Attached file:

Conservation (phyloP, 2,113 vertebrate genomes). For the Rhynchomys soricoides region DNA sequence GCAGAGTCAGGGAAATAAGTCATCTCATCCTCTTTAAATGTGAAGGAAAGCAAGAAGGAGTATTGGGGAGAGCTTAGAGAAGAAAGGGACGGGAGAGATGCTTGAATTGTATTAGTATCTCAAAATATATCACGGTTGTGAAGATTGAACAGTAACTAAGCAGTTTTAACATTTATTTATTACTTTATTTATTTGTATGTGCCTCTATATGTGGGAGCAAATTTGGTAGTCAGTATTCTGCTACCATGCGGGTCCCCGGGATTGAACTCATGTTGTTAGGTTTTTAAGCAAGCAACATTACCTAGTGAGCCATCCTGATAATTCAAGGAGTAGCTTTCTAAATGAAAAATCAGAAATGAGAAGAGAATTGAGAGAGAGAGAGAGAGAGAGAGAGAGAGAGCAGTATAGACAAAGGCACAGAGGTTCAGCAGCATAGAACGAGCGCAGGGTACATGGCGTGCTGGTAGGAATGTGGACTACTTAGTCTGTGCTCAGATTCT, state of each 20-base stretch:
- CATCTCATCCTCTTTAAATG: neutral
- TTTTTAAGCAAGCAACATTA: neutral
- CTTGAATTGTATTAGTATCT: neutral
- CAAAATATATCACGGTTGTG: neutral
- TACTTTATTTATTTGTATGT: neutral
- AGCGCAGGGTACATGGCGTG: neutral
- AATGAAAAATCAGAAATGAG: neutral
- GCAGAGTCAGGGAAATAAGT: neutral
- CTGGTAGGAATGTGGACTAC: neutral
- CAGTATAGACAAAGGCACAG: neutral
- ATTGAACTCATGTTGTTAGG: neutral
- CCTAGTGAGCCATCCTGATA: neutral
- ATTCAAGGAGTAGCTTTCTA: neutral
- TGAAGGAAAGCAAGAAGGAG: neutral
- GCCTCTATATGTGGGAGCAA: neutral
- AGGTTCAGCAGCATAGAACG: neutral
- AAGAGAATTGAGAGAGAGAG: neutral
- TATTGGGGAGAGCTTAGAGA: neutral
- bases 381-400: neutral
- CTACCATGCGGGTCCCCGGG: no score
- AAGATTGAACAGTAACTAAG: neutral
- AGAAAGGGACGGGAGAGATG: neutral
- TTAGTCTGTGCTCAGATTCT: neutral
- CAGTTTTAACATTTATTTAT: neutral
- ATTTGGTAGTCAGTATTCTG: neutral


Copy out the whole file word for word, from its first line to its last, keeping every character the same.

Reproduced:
Conservation (phyloP, 2,113 vertebrate genomes). For the Rhynchomys soricoides region DNA sequence GCAGAGTCAGGGAAATAAGTCATCTCATCCTCTTTAAATGTGAAGGAAAGCAAGAAGGAGTATTGGGGAGAGCTTAGAGAAGAAAGGGACGGGAGAGATGCTTGAATTGTATTAGTATCTCAAAATATATCACGGTTGTGAAGATTGAACAGTAACTAAGCAGTTTTAACATTTATTTATTACTTTATTTATTTGTATGTGCCTCTATATGTGGGAGCAAATTTGGTAGTCAGTATTCTGCTACCATGCGGGTCCCCGGGATTGAACTCATGTTGTTAGGTTTTTAAGCAAGCAACATTACCTAGTGAGCCATCCTGATAATTCAAGGAGTAGCTTTCTAAATGAAAAATCAGAAATGAGAAGAGAATTGAGAGAGAGAGAGAGAGAGAGAGAGAGAGAGCAGTATAGACAAAGGCACAGAGGTTCAGCAGCATAGAACGAGCGCAGGGTACATGGCGTGCTGGTAGGAATGTGGACTACTTAGTCTGTGCTCAGATTCT, state of each 20-base stretch:
- CATCTCATCCTCTTTAAATG: neutral
- TTTTTAAGCAAGCAACATTA: neutral
- CTTGAATTGTATTAGTATCT: neutral
- CAAAATATATCACGGTTGTG: neutral
- TACTTTATTTATTTGTATGT: neutral
- AGCGCAGGGTACATGGCGTG: neutral
- AATGAAAAATCAGAAATGAG: neutral
- GCAGAGTCAGGGAAATAAGT: neutral
- CTGGTAGGAATGTGGACTAC: neutral
- CAGTATAGACAAAGGCACAG: neutral
- ATTGAACTCATGTTGTTAGG: neutral
- CCTAGTGAGCCATCCTGATA: neutral
- ATTCAAGGAGTAGCTTTCTA: neutral
- TGAAGGAAAGCAAGAAGGAG: neutral
- GCCTCTATATGTGGGAGCAA: neutral
- AGGTTCAGCAGCATAGAACG: neutral
- AAGAGAATTGAGAGAGAGAG: neutral
- TATTGGGGAGAGCTTAGAGA: neutral
- bases 381-400: neutral
- CTACCATGCGGGTCCCCGGG: no score
- AAGATTGAACAGTAACTAAG: neutral
- AGAAAGGGACGGGAGAGATG: neutral
- TTAGTCTGTGCTCAGATTCT: neutral
- CAGTTTTAACATTTATTTAT: neutral
- ATTTGGTAGTCAGTATTCTG: neutral